In the dynamic landscape of employment law, misconceptions can be costly for both employers and employees. A common assumption among some small business owners is that having fewer than 15 employees grants them a free pass to treat their workforce as they please, even resorting to discriminatory practices. However, this notion couldn’t be farther from the truth, and the repercussions can be significant.
While the Florida Civil Rights Act (“FCRA”) and Title VII do establish a threshold of at least 15 employees before a company can be sued for discrimination, there’s a vital piece of legislation that often slips under the radar: the Civil Rights Act of 1866, 42 U.S.C. 1981. Initially aimed at safeguarding against discrimination towards African Americans after the abolition of slavery, this act has evolved to encompass a broader scope, now protecting individuals of various ethnicities and religions from discriminatory practices. Unlike Title VII and FCRA, Section 1981 doesn’t impose a minimum employee count, meaning all companies operating within the United States can be held liable under this federal law.
It’s important to note that while Section 1981 does not explicitly address gender discrimination, the Equal Pay Act (“EPA”) does offer protection against gender-based pay disparities, even for employees of smaller establishments. Although the EPA may not cover all aspects of gender discrimination, it still exposes employers, regardless of their size, to potential liability if any part of the discrimination involves unequal pay based on gender.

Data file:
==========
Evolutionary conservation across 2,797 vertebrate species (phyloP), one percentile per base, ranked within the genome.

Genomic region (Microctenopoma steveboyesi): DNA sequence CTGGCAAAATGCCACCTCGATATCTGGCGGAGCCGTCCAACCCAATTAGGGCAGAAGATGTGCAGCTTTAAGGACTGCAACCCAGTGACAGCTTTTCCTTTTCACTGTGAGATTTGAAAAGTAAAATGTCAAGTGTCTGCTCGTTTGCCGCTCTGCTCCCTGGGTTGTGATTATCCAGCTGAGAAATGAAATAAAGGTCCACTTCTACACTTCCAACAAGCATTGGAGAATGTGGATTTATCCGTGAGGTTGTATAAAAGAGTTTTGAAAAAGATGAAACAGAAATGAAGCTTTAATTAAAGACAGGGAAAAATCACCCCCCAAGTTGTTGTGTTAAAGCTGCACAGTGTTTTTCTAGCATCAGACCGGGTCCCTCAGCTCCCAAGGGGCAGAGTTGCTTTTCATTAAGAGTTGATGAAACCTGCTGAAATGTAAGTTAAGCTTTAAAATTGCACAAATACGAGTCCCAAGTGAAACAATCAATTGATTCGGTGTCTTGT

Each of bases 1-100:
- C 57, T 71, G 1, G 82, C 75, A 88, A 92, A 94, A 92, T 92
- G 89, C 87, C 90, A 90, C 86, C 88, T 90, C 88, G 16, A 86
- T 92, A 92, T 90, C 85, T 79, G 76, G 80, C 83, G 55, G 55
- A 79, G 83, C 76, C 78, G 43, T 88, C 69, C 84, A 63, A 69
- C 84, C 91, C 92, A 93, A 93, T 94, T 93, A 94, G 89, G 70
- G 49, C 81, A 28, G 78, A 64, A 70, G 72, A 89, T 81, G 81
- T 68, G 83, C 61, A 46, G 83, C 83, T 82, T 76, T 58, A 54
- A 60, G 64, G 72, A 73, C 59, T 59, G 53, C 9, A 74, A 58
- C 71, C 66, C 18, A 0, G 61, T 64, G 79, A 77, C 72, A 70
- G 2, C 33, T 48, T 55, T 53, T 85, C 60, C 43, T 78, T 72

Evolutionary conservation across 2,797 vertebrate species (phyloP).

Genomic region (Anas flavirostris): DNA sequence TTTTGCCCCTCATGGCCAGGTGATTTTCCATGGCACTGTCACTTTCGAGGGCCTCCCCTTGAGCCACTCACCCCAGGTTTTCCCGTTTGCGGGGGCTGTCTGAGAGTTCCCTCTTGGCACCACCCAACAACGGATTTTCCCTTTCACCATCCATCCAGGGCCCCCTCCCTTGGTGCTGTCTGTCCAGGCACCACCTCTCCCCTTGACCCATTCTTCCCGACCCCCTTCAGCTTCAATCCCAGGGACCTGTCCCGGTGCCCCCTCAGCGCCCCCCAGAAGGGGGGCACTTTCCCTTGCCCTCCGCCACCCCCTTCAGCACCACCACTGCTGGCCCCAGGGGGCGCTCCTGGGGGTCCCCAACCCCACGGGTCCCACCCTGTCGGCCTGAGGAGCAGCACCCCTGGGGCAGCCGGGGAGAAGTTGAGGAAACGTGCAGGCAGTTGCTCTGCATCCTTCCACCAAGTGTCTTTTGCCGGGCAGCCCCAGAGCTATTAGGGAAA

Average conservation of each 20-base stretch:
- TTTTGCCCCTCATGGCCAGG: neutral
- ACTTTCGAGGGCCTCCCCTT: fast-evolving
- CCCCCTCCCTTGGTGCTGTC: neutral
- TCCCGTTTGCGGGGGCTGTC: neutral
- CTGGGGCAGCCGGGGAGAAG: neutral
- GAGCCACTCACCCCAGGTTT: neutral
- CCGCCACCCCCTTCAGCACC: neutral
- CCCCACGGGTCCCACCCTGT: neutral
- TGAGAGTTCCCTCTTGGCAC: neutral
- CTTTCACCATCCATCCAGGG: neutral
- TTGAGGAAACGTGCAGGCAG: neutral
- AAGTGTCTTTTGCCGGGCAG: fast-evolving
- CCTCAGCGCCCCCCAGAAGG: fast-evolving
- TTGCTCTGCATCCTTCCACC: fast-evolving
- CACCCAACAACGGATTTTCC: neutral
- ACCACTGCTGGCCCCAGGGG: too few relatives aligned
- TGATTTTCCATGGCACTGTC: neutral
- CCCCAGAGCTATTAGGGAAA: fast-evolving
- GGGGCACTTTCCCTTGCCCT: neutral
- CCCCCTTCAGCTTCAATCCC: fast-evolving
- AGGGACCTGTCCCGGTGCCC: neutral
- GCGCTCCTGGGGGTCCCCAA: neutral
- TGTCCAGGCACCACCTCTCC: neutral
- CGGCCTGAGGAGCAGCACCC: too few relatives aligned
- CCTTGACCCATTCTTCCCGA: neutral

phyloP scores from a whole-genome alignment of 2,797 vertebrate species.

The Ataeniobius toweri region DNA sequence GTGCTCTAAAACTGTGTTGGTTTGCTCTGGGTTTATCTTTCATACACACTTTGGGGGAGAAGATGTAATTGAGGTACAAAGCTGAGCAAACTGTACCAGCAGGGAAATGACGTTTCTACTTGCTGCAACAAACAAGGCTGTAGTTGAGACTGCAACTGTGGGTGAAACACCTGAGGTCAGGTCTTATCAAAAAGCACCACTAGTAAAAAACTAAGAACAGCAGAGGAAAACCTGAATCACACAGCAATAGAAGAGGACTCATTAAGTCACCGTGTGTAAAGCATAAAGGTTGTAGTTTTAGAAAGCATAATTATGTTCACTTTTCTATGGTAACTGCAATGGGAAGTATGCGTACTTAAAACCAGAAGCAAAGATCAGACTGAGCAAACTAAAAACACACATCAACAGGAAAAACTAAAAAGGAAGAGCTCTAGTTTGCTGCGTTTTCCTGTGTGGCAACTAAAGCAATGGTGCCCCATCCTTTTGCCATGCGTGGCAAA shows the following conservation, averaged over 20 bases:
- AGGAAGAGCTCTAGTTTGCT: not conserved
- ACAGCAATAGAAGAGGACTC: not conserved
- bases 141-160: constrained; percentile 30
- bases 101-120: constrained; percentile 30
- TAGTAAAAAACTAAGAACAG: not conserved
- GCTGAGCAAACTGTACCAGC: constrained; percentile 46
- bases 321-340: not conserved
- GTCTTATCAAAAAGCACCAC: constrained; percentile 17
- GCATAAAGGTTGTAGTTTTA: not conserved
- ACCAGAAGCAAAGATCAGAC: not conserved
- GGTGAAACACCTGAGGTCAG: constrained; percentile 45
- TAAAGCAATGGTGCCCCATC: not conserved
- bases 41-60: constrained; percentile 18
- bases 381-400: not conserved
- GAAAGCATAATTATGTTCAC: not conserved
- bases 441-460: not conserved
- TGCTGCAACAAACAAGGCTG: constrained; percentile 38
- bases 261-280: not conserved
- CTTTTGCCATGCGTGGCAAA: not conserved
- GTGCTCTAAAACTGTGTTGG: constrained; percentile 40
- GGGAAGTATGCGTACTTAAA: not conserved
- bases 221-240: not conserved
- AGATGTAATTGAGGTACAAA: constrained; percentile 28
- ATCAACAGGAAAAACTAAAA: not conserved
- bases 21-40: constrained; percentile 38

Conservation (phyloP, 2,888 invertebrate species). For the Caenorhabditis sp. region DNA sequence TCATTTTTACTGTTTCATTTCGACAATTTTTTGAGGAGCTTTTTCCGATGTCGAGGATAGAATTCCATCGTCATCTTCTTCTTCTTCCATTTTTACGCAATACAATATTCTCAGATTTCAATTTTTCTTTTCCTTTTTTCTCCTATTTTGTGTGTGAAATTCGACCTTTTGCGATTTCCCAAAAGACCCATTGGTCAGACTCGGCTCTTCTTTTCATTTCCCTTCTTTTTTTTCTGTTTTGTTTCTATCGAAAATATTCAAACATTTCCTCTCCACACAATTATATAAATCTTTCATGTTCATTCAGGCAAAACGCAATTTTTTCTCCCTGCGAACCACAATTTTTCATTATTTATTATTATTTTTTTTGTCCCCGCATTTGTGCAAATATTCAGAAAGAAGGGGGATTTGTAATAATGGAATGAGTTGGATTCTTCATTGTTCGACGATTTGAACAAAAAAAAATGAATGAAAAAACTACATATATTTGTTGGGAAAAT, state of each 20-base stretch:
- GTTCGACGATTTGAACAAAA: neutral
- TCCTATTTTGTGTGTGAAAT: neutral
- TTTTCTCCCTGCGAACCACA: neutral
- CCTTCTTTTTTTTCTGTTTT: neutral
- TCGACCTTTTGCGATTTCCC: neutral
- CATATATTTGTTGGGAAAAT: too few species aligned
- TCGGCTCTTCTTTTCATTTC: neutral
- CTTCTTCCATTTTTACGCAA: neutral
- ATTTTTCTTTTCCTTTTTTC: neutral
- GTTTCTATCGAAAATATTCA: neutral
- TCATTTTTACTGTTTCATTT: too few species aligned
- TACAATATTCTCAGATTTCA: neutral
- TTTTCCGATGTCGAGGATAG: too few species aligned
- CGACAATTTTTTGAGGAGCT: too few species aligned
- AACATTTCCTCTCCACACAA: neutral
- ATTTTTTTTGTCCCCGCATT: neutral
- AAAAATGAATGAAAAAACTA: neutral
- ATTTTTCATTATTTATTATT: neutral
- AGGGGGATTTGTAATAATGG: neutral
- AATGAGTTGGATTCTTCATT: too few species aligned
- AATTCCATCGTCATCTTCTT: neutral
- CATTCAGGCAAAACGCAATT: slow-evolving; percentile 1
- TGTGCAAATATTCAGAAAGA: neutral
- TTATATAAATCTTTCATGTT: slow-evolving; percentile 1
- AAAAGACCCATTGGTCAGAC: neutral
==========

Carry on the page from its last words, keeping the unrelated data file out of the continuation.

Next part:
In essence, small business owners should avoid falling into the trap of assuming that their size exempts them from legal obligations. Responsible and ethical conduct in the workplace is paramount, irrespective of the number of employees. It is always recommended for employers to conduct themselves as if they were subject to federal and state laws, acting out of an abundance of caution. Not only does this approach protect businesses from legal repercussions, but it also upholds the principles of fairness and equality.
Should you have any inquiries or concerns about navigating these complex legal matters, feel free to reach out to Tom Thompson at 850-386-577 or simply fill out our Contact Form. Your commitment to understanding and upholding the law is not just a safeguard for your business but a step toward fostering a more just and equitable work environment.